the regulation and reduction of conventional armaments and armed forces should provide for the adherence of all states and initially should include all states having substantial military resources; (2) it can only be put into effect in an atmosphere of international confidence and security; (3) examples of conditions essential to such confidence and security are (a) the establishment of an adequate system of agreements under article 43 of the Charter, (b) the international control of atomic energy, and (c) the conclusion of the peace settlements with Germany and Japan; (4) a system for the regulation and reduction of armaments and armed forces should provide for the least possible diversion for armaments of the world's human and economic resources; (5) it must include an adequate system of safeguards which functions under international supervision to insure the observance of the provisions of the treaty or convention and which (a) is technically feasible and practical, (5) is capable of detecting promptly the occurrence of violations, and (c) causes minimum interference with the economic and industrial life of individual nations; and (6) provision must be made for effective enforcement action in the event of violations.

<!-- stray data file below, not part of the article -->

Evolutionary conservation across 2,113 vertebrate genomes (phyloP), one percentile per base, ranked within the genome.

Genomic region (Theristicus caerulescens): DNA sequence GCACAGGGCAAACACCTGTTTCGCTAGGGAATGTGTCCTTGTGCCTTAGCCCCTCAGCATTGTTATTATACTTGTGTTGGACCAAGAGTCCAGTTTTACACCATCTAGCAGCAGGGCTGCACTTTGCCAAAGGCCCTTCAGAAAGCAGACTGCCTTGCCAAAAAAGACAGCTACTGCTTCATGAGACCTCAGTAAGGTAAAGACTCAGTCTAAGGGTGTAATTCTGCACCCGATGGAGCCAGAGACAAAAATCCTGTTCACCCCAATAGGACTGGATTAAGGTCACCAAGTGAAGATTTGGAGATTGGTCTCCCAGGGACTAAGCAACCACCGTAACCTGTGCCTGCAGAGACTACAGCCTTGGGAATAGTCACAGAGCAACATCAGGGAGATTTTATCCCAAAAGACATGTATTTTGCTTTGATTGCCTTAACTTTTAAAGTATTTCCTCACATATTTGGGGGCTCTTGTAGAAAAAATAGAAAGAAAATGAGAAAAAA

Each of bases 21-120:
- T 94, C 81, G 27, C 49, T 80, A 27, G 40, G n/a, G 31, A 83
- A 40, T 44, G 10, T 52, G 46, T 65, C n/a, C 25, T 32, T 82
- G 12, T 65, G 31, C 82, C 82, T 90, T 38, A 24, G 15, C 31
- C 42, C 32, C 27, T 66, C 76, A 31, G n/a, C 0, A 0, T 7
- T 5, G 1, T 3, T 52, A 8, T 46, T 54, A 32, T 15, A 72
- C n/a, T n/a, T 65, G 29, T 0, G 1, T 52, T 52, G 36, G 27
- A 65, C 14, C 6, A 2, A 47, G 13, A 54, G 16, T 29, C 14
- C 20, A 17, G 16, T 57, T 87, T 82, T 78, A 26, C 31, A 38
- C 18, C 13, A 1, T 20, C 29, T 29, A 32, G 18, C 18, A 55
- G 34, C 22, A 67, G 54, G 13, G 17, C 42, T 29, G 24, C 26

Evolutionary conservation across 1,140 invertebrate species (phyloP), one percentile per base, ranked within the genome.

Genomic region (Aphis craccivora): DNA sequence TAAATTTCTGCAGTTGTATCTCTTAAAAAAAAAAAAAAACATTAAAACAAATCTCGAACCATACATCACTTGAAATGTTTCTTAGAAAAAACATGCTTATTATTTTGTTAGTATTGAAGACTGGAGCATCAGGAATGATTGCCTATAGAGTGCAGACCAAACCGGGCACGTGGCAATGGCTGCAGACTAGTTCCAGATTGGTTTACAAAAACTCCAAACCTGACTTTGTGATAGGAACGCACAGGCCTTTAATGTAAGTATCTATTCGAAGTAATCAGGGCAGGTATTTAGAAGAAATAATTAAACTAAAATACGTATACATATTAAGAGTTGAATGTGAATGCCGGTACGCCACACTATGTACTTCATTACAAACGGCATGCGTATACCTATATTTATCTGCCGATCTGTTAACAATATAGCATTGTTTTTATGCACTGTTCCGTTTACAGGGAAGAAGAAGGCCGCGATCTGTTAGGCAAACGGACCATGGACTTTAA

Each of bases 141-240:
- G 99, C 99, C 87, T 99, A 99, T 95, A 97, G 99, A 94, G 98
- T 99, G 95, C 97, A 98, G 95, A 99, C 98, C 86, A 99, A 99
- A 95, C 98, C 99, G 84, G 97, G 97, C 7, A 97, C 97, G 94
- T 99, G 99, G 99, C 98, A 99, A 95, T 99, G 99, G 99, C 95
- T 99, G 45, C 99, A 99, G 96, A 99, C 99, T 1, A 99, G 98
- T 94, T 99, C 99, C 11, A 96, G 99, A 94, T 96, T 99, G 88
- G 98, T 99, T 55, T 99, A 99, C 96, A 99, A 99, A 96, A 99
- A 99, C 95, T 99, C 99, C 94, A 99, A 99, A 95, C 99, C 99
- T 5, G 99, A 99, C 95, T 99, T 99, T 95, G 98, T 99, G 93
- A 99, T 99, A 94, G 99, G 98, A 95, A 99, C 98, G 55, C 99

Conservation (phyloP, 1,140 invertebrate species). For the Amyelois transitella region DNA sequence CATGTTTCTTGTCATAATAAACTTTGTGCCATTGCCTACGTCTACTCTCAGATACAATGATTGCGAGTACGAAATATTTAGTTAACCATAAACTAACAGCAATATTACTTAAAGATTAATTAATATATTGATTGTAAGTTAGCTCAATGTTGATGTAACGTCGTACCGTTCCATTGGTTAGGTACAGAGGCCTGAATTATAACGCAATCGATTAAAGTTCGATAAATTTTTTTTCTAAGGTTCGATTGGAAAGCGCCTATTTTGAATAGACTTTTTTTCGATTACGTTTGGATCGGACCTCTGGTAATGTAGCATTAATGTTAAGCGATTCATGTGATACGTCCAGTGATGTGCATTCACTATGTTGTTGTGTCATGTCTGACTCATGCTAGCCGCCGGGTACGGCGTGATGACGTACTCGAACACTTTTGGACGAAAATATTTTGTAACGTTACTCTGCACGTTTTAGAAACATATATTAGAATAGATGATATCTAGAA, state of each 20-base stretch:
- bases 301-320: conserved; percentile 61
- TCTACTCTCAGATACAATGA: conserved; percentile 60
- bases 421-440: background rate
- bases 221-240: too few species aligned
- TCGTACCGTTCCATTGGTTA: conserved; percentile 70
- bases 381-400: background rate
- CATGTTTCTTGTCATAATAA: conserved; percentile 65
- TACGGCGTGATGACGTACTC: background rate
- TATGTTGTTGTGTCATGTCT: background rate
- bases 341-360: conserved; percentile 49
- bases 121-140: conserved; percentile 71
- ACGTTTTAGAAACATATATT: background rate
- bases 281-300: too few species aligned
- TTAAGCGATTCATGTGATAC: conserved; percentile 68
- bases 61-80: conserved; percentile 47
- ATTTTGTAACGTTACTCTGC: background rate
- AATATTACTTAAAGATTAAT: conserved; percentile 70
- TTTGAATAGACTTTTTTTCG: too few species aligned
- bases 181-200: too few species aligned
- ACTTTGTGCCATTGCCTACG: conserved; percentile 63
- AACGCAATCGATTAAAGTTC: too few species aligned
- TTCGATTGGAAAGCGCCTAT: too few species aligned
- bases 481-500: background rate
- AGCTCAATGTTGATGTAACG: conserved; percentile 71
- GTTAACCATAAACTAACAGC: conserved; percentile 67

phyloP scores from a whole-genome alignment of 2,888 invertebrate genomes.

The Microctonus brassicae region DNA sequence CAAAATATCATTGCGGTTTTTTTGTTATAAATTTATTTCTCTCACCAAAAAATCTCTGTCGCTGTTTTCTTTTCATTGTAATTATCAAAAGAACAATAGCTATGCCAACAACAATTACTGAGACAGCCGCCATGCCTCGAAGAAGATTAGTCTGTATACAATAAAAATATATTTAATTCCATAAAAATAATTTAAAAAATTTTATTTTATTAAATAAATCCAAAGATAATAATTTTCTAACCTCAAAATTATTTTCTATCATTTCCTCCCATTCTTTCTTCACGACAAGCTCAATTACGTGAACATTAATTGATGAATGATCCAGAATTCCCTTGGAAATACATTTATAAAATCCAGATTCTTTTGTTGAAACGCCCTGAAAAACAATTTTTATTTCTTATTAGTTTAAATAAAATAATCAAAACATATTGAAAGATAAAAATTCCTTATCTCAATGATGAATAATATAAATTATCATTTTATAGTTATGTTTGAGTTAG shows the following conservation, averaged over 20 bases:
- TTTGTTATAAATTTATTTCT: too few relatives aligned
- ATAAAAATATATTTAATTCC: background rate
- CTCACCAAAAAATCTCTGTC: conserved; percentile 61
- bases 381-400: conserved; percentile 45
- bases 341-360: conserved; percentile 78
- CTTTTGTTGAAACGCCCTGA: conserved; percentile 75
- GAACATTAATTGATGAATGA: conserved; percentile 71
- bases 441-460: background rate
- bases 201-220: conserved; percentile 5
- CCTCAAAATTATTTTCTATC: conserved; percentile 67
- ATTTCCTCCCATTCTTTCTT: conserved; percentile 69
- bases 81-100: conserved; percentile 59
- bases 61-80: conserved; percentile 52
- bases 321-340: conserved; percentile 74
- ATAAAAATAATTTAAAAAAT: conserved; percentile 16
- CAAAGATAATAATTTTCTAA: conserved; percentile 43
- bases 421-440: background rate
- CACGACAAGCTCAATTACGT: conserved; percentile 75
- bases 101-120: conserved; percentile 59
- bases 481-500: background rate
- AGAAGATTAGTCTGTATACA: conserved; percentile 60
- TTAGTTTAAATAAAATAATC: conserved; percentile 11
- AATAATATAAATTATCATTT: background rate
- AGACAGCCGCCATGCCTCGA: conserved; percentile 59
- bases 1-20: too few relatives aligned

Throughout the discussion of this resolution the Soviet Union and the Ukrainian S.S.R. persistently attacked the majority position, challenging the need for establishing international confidence and security before the regulation and reduction of conventional armaments and armed forces could be put into effect. They also repeatedly insisted, despite the terms of reference of the Commission for Conventional Armaments which exclude it from considering matters relating to the control of atomic energy, that their proposals for the prohibition of atomic weapons should be taken up by the Commission for Conventional Armaments.